In the United States, there are more than 3.1 million survivors of breast cancer, including both women who have fully undergone treatment and those who are still undergoing treatment. While men can develop breast cancer, it is much less common; it is the second most common cancer in women within this country. Survival rates of breast cancer continue to climb due to increased screenings and early detection, making treatment much easier.
What is Breast Cancer?
This disease occurs when cells are dividing and growing without the normal control. It is the growth of these malignant, or cancer, cells that cause various problems. DCIS, or ductal carcinoma in situ, occurs when those abnormal cells have grown inside the milk ducts without spreading to tissue that lies nearby. This is form is considered a non-invasive breast cancer.
On the other hand, breast cancer that is invasive occurs when the cancer cells spread to other parts of the body, even when it is limited to nearby tissue. When invasive breast cancer spreads beyond breast tissue and nearby lymph nodes, moving on to other parts of the body, it is known as metastatic breast cancer.
Warning Signs in Women
Due to mammography screening becoming a more regular process, most breast cancers are found at early stages, even before warning signs are visible. Breast cancers are not all found through mammography however, and the warning can signs differ among women. Most common are a change in the feel or look of the breast, a change in the feel or look of the nipple, and nipple discharge.
One complication is that many women find that their breasts are lumpy. Breast tissue has a naturally bumpy texture, but some women find more lumpiness than others in their breasts. Generally, this is no reason to worry. If the breasts both have lumps throughout, it is likely normal tissue. However, lumps that feel different from the overall breast, or the other breast, should be checked. This includes harder/larger lumps.
Nipple discharge can be troubling; it seldom, however, indicates breast cancer. Discharge can be a natural reaction to the squeezing of the nipple. It is more likely breast cancer if the discharge occurs when the nipple is not squeezed, if it only occurs in one breast, or if it is clear or bloody, rather than being milky.
Warning Signs in Men
Generally, the most common sign of male breast cancer is a thickening or painless lump in the chest area. Any change in the nipple or breast, however, can be a warning sign of male breast cancer. These include hard knots, lumps, or thickenings in the chest, breast, or underarm area. It is usually one that is painless but can also be tender.
Another sign is a change in the shape or size of the breast. An itchy rash or scaly sore on the nipple can be an indicator, as can an inverted nipple or dimpling redness, or puckering of breast skin. Much more rare is nipple discharge.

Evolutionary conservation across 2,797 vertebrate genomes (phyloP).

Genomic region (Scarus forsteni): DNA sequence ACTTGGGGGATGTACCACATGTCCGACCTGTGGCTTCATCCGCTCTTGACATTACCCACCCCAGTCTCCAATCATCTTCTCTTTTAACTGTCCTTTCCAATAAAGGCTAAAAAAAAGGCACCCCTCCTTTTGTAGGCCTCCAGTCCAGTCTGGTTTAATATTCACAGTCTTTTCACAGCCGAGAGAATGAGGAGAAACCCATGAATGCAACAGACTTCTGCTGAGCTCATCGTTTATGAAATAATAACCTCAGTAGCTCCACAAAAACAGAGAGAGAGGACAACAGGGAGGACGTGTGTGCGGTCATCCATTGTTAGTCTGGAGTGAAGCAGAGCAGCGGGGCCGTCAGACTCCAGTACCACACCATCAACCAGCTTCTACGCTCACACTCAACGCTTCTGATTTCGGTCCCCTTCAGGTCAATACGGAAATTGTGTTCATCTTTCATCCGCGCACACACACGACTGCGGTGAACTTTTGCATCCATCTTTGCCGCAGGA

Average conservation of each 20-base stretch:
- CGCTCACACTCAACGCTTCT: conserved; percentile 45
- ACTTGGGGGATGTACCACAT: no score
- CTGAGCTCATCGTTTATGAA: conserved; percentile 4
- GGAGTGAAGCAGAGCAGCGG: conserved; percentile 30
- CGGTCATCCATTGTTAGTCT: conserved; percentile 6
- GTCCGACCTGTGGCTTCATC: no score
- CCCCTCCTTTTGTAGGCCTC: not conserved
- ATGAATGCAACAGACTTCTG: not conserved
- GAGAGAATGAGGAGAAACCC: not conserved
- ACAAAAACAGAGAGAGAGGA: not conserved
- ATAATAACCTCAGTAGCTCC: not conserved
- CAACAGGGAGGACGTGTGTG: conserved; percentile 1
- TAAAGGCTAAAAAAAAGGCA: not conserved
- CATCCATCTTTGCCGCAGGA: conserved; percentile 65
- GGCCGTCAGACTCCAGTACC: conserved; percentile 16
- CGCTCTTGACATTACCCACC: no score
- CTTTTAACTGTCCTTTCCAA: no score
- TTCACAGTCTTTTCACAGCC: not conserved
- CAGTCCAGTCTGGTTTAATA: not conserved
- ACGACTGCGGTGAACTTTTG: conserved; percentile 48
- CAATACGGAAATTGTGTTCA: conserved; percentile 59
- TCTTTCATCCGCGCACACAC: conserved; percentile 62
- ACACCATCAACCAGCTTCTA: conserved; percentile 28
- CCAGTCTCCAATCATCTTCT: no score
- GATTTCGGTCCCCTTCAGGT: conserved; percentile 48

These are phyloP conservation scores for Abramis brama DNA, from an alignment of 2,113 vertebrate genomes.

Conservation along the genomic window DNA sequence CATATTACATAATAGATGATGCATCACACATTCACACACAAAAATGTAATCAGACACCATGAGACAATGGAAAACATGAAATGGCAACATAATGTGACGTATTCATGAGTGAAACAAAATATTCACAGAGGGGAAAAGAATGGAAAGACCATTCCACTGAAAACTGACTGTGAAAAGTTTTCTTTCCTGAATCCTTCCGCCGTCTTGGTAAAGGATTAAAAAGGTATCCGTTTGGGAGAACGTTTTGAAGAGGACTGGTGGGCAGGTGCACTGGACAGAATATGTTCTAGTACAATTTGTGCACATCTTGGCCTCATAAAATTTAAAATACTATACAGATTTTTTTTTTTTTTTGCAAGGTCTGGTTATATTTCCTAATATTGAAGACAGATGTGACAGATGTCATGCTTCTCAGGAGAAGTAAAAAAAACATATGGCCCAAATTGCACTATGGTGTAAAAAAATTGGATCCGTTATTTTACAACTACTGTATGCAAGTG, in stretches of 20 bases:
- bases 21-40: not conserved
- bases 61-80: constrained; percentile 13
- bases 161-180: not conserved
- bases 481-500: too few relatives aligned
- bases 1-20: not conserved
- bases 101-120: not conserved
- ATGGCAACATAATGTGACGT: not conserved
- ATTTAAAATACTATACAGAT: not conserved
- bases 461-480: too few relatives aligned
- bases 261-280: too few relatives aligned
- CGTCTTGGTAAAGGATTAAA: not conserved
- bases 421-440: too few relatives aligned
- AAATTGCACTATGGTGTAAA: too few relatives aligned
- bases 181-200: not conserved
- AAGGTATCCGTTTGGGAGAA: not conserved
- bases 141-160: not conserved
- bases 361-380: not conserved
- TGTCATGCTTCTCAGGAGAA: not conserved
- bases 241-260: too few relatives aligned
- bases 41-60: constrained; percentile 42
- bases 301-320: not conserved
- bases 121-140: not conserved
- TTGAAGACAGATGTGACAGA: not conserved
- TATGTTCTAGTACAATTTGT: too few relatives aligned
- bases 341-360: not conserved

Breast Cancer Statistics
In 2019, it is estimated that the number of new cases of breast cancer that is invasive will be 268,000; for non-invasive breast cancer, the estimate is 62,930 new cases. Roughly 2,670 men will receive the diagnosis of breast cancer in the United States. An estimated 41,760 women will have breast cancer as their cause of death, and for men, the estimate is 500. One in eight women within the United States will, in her lifetime, develop breast cancer.
Risk Factors for Breast Cancer
Breast cancer’s leading risk factor is simply being female. The disease is 100 times more prevalent among females than males. Most women, about 80%, who develop breast cancer have no family history of it. Women with close blood relatives who have experienced it do have a higher risk of breast cancer; having a mother, sister, or daughter with the disease nearly doubles your risk.
Another risk factor includes aging. As people get older, their risk goes up; most breast cancers found are in women older than 55 years of age. Obesity is also a known risk factor concerning breast cancer. This is because fat cells carry estrogen. The more fat cells in the body, the more estrogen is present. Women with high exposure to estrogen over their lifetimes may have an increased risk of breast cancer.
Regular breast self-exams are important; experts suggest once a month for best effect. About 40% of diagnosed cancers of the breast are found by women who feel lumps, so following this schedule is quite important and could be life-saving. Mammograms can assist by finding cancer before a lump is felt, but self-exams help women to be familiar with the normal look and feel of their breasts so that healthcare professionals can be contacted if changes occur.
A self-exam can easily be performed in the shower. With the pads of the fingers, move around your entire breast in a pattern that is circular, moving from the outside and inward toward the center, checking both breast and armpit area. Feel for thickening, hardened knots, or lumps.
Use a mirror to visually inspect each breast with the arms at the sides. Then raise your arms high overhead. With your arms up, look for changes in contour, dimpling of the skin, swelling, or changes in the nipples. Then rest your palms on your hips and flex your chest muscles. Look for dimpling, changes, or puckering. Do not worry about mismatched breasts; very few women have identical breasts.
The numbers are not all bleak. For example, 62% of cases of breast cancer are diagnosed at a stage when the cancer is localized, for which there is a 99% 5-year survival rate. In the United States, there are greater than three and a half million survivors of breast cancer. In recent years, there has been a gradual reduction of victims of female breast cancer in women aged 50 and greater. Death rates have been declining since 1990.